Leaving Things Better Than How We Find It
Once, my parents were on a yoga retreat with Sri Gurudev (Swami Satchidananda) in Bali. Nalanie Chellaram (my wonderful teacher and now mother-in-law) was at this same retreat. They shared this mortifying story with me:
In the middle the retreat, Sri Gurudev suddenly said to them, "Let’s go and visit your rooms right now.” Shocked, reluctant but obliging, they opened each guest room one by one for everyone participating to take a look inside at how clean or untidy the room was. Some had pristine rooms and others looked like a dump. After the examination, Sri Gurudev said to them that he could read their minds by examining the state of their physical space. You can imagine how embarrassing that must have been for many at that retreat. *
Sri Gurudev encouraged everyone to take a good look at the way they regarded their personal space and possessions. “It’s important to respect our possessions otherwise they won’t want to be with us,” he taught. “Cleanliness is next to Godliness,”
“Leave things better than how your find them.”
This is one of the main teachings of Integral Yoga. It’s one that I try to drill into the minds of all my students. Recently I received two complaints from studio owners where our teachers had classes running. Both mentioned that the room was left out of order and not to the standards of keeping things clean and tidy for the future people using that room. I heard it twice which is why I feel it necessary to write about it and share with you my own experience with this.
I try my best to leave things in great condition, but I have had my moments. While I have always had the best of intentions, I once had to close a studio after a teacher training. It had been a long day and the teacher I was hosting was in a rush to get home. I didn’t want to make her wait and so I stuffed the props back, and hastily left the studio with the rubbish bin full. Boy did I regret that one. I received a nasty call and was no longer allowed to use the studio again after the training was complete. Even though I had a fantastic record of leaving the space pristine many times, that one offence was all it took to break that trust. It still haunts me to this day.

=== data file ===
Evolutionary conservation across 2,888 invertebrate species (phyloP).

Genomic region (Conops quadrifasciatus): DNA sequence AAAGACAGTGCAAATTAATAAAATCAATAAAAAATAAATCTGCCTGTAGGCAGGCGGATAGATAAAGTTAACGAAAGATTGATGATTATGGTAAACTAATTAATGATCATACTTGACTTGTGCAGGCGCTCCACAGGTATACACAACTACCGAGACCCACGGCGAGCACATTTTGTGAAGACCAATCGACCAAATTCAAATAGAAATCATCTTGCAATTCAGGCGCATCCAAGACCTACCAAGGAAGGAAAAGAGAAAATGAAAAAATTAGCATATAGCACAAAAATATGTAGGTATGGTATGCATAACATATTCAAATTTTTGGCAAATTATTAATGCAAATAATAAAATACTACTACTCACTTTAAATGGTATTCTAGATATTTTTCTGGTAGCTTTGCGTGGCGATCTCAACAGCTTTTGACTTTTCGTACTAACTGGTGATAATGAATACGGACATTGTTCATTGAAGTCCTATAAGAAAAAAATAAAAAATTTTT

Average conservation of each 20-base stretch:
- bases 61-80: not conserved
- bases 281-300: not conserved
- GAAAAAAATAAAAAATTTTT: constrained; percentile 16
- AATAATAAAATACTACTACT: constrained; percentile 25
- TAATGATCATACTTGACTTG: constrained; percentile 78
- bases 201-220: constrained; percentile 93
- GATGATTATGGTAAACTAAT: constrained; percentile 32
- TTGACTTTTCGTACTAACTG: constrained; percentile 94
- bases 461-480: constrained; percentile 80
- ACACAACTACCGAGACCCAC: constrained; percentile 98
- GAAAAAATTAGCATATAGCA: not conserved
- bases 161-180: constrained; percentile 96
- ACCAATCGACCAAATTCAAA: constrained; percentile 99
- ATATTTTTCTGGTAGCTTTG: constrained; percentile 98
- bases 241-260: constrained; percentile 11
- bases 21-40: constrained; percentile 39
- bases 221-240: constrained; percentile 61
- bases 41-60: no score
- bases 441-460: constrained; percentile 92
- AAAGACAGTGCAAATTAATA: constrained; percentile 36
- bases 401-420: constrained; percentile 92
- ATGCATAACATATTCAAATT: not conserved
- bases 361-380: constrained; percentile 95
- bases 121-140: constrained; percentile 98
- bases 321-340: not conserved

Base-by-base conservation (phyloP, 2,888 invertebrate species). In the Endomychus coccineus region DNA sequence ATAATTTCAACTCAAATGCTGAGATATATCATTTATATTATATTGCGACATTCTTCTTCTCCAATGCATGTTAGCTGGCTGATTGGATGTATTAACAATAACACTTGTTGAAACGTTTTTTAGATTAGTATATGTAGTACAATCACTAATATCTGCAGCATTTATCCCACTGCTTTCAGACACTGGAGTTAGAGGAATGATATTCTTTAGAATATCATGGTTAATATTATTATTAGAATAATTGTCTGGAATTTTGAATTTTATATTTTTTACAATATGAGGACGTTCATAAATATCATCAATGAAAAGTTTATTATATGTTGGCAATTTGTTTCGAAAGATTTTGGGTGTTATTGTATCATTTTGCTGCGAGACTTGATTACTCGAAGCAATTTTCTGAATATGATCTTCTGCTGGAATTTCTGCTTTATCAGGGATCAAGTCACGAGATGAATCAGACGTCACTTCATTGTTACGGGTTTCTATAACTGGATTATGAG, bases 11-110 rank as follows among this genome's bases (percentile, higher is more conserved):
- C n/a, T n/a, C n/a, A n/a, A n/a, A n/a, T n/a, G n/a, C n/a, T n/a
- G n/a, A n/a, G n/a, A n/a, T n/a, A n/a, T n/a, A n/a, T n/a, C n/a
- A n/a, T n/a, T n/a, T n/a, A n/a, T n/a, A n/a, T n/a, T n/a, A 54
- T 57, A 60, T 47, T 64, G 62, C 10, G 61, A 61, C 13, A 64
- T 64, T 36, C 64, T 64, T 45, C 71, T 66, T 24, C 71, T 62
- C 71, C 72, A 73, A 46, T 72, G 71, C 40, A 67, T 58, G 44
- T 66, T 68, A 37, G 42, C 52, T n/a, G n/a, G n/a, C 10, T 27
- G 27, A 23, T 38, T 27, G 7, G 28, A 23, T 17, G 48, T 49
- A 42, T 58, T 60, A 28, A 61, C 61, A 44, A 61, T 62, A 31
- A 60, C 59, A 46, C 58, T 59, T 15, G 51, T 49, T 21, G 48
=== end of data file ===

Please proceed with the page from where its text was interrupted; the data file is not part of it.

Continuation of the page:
Leaving spaces cleaner or tidier than how you find it is yoga in practice. It also spreads to how you present yourself as well. Otherwise what message are you sharing with others? How can your students learn from you if you do not lead by example. Ask yourselves this:
Have you ever been repulsed from someone because they smell bad?
Have you ever walked into a messy room and never want to deal with the offender again?
We don’t need to be perfect, but if we want to inspire others to learn from us, we must walk our talk. Leading by example means being presentable, clean and respectful of the people and spaces we work with. If you would like to be an authentic slob, by all means go ahead, but don’t teach yoga.
If we are representing a sacred lineage, our Guru, a yoga style, a brand or an organisation, it’s equally (if not more) important. We are trusted with the treasure of the teachings that we are now privileged to pass forwards. We must respect it fully. I once took one of Yogaville’s Swami’s shopping for new clothes and robes because he was teaching in shirts that had holes in it. He thanked me and said that he shouldn’t be representing Sri Gurudev like that. It kind of resonated with me.
So I would like to firmly reiterate this message. There is no yoga if you do not live your teachings. Work on yourself, teach your students this important message, ask people to help you. Show your friends and family this practice. Call out your brothers and sisters in your sangha to help or pull their weight.
And please, leave things cleaner and tidier than how you find them.”
* I’m happy to report that Nalanie’s room was one of the pristine rooms. My father told me this story with a laugh because my mum and him stayed at a different hotel and thus were spared the humiliation.